were not destroyed by the insurgents.

Unfortunately, they are not readily accessible today >from the site that used
to be the later section of the cemetery which was destroyed. The way to
reach the section that survived is easiest >from an alternative street, but
most local people do not even know that. I mention all this because that
section might be the source for further interest by you. I do not know
whether there are records or lists of people buried there. I know even less
about the cemetery relating to the Mattenbude community, I do not know if
any of it survived.

He wrote an article on this topic which was printed in Zichron Note,
(Journal of the Jewish Genealogical Society of San Francisco) vol. XI, nr.
2, page 8, in the Summer of 1991.

Danzig/Gedansk SIG #Danzig #Gdansk #Germany #Poland Cemeteries in Danzig #danzig #gdansk #germany #poland

A & B Algaze <Algaze@...>
 

I was connected by e-mail to another researcher who was born and spent his
childhood in Danzig. In response to my question about finding Jewish
information for the period >from the early and mid 1800's, he sent me the
following. I am copying it here with his permission.

Barbara Algaze
Los Angeles, California
Algaze@...

Danzig however had at least already two Jewish communities during that
period. One was in the so-called area called Mattenbuden and was relatively
orthodox, the other was the main Danzig community, was larger and somewhat
more assimilated. I do not know whether pre-World War I Jewish records
comprised data >from both communities. I do believe that they had separate
cemeteries.

The main Jewish cemetery in Danzig was almost destroyed by Polish insurgents
after World War II, tho' most local people in Danzig (Gdansk) today
attribute the destruction to the Nazis. The oldest section of this
cemetery, dating to the late 1700s and 1800s was not destroyed, because
graves were not marked by gravestones above the ground. People were buried
in what appears to be stone or cement graves, the tops of which are even
with the surface and contain Hebrew inscriptions, incl. names. Hence, they
were not destroyed by the insurgents.

Unfortunately, they are not readily accessible today >from the site that used
to be the later section of the cemetery which was destroyed. The way to
reach the section that survived is easiest >from an alternative street, but
most local people do not even know that. I mention all this because that
section might be the source for further interest by you. I do not know
whether there are records or lists of people buried there. I know even less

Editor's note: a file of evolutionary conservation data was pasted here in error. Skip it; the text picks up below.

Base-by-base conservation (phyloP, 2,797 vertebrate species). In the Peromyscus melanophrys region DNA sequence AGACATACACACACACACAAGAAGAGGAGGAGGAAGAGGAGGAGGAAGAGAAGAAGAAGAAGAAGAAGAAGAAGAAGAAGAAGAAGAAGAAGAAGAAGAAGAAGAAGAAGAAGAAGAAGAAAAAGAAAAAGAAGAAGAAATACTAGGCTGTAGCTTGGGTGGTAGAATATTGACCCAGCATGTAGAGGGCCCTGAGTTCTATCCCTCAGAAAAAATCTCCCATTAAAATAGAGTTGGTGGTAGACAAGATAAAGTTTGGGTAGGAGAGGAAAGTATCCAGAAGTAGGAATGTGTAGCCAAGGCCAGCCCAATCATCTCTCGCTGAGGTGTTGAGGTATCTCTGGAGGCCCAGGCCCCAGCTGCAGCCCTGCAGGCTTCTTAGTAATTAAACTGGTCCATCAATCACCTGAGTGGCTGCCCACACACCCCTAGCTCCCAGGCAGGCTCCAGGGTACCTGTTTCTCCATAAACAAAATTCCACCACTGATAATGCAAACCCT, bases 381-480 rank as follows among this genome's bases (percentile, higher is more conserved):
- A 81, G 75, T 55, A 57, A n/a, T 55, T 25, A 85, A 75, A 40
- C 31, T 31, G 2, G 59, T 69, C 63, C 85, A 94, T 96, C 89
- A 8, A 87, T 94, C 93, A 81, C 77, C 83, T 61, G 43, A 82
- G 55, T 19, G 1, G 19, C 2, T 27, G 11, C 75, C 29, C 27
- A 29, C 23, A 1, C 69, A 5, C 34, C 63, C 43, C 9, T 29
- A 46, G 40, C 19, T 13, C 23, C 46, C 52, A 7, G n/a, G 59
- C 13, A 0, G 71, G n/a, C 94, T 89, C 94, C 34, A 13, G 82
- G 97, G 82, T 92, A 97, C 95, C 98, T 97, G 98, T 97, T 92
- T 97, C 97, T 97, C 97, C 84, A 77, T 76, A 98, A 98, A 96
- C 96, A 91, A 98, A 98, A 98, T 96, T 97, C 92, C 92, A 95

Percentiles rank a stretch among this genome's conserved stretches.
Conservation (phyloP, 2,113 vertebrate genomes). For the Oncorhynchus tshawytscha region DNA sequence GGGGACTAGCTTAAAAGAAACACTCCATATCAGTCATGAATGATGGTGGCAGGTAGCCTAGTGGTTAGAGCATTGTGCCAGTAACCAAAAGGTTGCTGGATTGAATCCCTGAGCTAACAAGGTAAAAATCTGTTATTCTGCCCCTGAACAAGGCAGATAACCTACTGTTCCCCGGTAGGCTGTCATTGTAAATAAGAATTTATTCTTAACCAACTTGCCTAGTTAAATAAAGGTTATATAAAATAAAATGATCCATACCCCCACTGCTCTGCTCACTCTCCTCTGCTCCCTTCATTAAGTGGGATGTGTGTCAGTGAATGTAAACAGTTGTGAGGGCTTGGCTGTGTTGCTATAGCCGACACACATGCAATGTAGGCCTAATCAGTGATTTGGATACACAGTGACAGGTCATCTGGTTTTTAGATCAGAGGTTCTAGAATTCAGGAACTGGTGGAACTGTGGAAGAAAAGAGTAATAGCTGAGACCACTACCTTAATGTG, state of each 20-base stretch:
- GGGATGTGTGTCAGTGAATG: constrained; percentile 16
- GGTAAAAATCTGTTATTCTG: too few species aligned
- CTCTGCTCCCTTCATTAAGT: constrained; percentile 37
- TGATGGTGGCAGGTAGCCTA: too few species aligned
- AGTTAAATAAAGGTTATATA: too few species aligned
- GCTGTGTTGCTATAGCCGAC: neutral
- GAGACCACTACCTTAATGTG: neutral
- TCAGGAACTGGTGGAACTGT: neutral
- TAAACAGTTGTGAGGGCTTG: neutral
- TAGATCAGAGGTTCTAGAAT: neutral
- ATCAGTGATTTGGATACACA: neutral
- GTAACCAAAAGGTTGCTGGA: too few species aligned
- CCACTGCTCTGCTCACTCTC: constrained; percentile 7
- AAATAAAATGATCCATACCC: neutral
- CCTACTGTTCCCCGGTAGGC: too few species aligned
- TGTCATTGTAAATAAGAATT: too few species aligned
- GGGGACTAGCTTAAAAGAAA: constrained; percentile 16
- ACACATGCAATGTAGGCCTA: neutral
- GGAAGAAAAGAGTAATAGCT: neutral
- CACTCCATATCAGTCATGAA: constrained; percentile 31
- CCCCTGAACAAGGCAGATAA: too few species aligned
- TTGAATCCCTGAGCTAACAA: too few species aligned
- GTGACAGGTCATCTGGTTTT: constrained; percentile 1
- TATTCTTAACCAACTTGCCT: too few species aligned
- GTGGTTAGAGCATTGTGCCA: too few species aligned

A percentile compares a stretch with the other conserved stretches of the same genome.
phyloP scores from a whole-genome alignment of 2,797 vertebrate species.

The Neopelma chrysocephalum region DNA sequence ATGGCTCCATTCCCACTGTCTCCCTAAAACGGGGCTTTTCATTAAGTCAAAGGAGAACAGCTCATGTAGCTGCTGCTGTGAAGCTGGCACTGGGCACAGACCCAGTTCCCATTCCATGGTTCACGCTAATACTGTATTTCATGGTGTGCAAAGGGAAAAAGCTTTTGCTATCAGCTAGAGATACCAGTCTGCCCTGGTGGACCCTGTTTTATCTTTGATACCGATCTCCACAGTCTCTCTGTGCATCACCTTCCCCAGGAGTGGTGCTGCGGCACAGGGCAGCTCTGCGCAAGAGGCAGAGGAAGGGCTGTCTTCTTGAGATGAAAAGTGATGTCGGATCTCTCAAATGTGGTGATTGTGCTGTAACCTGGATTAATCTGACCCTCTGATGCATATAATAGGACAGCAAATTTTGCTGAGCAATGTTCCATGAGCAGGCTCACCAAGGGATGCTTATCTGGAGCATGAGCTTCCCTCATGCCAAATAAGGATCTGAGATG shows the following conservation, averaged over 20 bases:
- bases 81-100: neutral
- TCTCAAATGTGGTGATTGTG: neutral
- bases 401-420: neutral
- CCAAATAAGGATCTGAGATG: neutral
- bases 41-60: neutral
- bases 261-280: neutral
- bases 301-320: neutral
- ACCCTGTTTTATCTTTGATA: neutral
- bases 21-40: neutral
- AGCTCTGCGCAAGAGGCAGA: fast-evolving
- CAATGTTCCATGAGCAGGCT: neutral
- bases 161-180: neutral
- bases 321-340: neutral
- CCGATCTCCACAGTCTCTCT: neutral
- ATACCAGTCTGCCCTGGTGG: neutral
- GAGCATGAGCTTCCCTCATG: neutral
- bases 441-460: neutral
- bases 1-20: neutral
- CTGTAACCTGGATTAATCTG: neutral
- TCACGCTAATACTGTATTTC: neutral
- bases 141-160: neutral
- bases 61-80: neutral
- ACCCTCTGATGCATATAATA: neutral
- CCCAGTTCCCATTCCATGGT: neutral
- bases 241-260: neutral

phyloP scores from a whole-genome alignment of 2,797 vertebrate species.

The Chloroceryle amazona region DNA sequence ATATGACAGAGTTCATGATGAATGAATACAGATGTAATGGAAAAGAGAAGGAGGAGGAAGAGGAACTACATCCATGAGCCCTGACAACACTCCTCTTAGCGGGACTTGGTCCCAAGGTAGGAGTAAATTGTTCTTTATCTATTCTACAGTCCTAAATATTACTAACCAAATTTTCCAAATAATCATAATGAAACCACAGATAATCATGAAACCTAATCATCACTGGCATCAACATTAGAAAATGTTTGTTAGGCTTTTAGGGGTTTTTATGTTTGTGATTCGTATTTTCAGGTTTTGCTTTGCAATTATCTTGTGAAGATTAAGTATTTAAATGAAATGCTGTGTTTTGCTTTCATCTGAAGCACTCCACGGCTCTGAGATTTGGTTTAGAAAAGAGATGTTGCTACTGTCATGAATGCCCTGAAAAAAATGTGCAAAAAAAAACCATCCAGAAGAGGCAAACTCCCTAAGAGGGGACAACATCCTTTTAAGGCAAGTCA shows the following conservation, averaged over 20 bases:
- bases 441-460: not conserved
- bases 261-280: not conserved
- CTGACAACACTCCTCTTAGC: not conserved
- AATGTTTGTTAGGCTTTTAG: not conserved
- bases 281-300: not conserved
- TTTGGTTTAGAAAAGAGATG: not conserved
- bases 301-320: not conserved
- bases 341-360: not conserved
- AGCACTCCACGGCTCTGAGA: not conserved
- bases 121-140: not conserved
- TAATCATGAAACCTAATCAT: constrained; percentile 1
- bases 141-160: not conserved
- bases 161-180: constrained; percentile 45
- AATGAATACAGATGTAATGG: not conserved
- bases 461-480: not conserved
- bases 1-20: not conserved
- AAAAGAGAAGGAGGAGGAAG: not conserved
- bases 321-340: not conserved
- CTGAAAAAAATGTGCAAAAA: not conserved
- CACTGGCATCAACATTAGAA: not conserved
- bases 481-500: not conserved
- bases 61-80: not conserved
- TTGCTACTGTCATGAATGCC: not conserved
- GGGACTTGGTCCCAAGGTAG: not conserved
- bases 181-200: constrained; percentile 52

about the cemetery relating to the Mattenbude community, I do not know if
any of it survived.

He wrote an article on this topic which was printed in Zichron Note,
(Journal of the Jewish Genealogical Society of San Francisco) vol. XI, nr.
2, page 8, in the Summer of 1991.

Re: Uhersky Brod Cemetery Web Site #austria-czech

robert fraser <robertandginafraser@...>
 

I too have used this valuable resource, without which I would never
have found the gravesites of my great-greatgrandfather David Nowak and his
wife Babette.

I am given to understand that the website was maintained by Geri Prokop,
caretaker of the UB cemetery. He is no longer doing this job and so maybe
this is the reason for the site having lapsed.

However, if you enter the url into the Internet Archive Wayback Machine,

http://www.archive.org/web/web.php

the archived website can be partially recovered. Amazing!

I will be visiting UB is a few weeks to see the Nowak graves.

Robert Fraser
Dianella, Western Australia
robertandginafraser@...

From: meretz [mailto:meretz@...]
As my paternal family MAERZ originates >from Uhersky Brod, I have been using
the local cemetery's web site (http://www.uh.brod.cz/kever) for a long time.
Today I again tried, but it did not open any more. Does anybody happen to
know what has happened to this most valuable web site?
Thanks,
Uri Meretz, Israel

Austria-Czech SIG #Austria-Czech RE: Uhersky Brod Cemetery Web Site #austria-czech

robert fraser <robertandginafraser@...>
 

I too have used this valuable resource, without which I would never
have found the gravesites of my great-greatgrandfather David Nowak and his
wife Babette.

I am given to understand that the website was maintained by Geri Prokop,
caretaker of the UB cemetery. He is no longer doing this job and so maybe
this is the reason for the site having lapsed.

However, if you enter the url into the Internet Archive Wayback Machine,

http://www.archive.org/web/web.php

the archived website can be partially recovered. Amazing!

I will be visiting UB is a few weeks to see the Nowak graves.

Robert Fraser
Dianella, Western Australia
robertandginafraser@...

From: meretz [mailto:meretz@...]
As my paternal family MAERZ originates >from Uhersky Brod, I have been using
the local cemetery's web site (http://www.uh.brod.cz/kever) for a long time.
Today I again tried, but it did not open any more. Does anybody happen to
know what has happened to this most valuable web site?
Thanks,
Uri Meretz, Israel

Early Jewish families in the Tidewater area of Virginia #usa

Charles <rcsonne@...>
 

Seeking research on the early Jewish communities of the Portsmouth, Newport
News, Norfolk and Virginia Beach areas of Virginia. I am researching the
Jacobson family >from Grinkiskis, Lithuania which arrived enmasse abound 1800.
Looking for synagogue & cemetery records, other historical studies and data, etc.

Charles Sonneborn Bethesda, MD <rcsonne@...>

Early American SIG #USA Early Jewish families in the Tidewater area of Virginia #usa

Charles <rcsonne@...>
 

Seeking research on the early Jewish communities of the Portsmouth, Newport
News, Norfolk and Virginia Beach areas of Virginia. I am researching the
Jacobson family >from Grinkiskis, Lithuania which arrived enmasse abound 1800.
Looking for synagogue & cemetery records, other historical studies and data, etc.

Charles Sonneborn Bethesda, MD <rcsonne@...>